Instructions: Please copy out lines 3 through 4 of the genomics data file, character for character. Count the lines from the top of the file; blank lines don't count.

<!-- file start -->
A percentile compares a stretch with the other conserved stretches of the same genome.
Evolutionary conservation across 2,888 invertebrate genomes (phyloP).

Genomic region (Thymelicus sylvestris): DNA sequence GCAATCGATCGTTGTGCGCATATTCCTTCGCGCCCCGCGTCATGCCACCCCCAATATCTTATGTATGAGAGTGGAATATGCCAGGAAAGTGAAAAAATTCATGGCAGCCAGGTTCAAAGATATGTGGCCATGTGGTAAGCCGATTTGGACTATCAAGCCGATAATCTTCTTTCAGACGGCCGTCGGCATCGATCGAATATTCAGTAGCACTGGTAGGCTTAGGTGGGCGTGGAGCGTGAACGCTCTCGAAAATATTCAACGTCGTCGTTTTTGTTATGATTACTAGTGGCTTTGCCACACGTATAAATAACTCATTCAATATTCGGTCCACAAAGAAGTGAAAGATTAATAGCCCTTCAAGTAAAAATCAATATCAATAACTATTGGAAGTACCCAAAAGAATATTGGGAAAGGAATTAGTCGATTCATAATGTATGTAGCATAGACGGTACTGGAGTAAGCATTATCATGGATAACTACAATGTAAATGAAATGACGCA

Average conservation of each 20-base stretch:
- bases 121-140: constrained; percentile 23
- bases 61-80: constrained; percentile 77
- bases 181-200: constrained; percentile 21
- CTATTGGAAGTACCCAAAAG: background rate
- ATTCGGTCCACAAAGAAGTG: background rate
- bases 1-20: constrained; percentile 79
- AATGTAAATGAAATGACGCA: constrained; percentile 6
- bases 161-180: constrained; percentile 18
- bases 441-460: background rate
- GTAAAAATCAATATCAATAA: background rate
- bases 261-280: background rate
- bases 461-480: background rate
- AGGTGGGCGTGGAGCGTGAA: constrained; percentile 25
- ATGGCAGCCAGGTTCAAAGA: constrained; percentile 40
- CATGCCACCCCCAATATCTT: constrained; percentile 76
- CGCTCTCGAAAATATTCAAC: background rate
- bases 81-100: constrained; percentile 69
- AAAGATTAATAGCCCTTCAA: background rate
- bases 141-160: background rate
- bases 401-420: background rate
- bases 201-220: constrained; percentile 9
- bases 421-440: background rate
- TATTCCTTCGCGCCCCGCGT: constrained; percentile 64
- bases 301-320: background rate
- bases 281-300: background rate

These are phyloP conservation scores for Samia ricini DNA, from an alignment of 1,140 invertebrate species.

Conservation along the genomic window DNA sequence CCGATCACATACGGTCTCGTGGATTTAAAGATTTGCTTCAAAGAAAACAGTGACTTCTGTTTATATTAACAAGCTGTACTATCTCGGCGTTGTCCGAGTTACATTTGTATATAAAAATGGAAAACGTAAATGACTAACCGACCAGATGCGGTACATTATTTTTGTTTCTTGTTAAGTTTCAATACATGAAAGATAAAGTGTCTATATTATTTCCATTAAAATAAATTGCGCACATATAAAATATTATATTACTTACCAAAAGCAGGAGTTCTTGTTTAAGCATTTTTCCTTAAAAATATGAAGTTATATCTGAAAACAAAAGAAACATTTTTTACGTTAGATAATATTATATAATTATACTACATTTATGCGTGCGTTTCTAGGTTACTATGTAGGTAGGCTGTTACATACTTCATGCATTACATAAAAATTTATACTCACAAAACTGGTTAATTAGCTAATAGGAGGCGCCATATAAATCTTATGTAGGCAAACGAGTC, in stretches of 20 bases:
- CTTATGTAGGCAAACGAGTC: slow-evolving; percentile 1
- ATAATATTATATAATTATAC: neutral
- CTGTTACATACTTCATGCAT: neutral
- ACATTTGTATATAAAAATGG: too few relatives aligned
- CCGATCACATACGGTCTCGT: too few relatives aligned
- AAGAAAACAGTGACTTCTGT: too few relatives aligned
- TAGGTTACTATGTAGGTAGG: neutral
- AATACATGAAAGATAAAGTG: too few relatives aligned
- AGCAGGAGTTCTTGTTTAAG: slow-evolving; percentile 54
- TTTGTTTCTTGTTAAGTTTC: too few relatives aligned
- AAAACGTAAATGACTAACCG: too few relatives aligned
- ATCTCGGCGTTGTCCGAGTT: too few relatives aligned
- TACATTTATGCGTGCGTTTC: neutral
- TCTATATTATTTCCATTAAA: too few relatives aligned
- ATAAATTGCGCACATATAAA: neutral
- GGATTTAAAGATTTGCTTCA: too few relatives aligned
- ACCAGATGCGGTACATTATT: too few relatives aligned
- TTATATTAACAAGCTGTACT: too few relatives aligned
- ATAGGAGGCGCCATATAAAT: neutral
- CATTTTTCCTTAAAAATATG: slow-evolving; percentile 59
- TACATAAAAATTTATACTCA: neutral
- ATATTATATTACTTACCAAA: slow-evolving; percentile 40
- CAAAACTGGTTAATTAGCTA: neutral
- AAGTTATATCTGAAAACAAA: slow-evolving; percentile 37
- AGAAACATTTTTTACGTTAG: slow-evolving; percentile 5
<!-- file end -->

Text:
Genomic region (Thymelicus sylvestris): DNA sequence GCAATCGATCGTTGTGCGCATATTCCTTCGCGCCCCGCGTCATGCCACCCCCAATATCTTATGTATGAGAGTGGAATATGCCAGGAAAGTGAAAAAATTCATGGCAGCCAGGTTCAAAGATATGTGGCCATGTGGTAAGCCGATTTGGACTATCAAGCCGATAATCTTCTTTCAGACGGCCGTCGGCATCGATCGAATATTCAGTAGCACTGGTAGGCTTAGGTGGGCGTGGAGCGTGAACGCTCTCGAAAATATTCAACGTCGTCGTTTTTGTTATGATTACTAGTGGCTTTGCCACACGTATAAATAACTCATTCAATATTCGGTCCACAAAGAAGTGAAAGATTAATAGCCCTTCAAGTAAAAATCAATATCAATAACTATTGGAAGTACCCAAAAGAATATTGGGAAAGGAATTAGTCGATTCATAATGTATGTAGCATAGACGGTACTGGAGTAAGCATTATCATGGATAACTACAATGTAAATGAAATGACGCA

Average conservation of each 20-base stretch: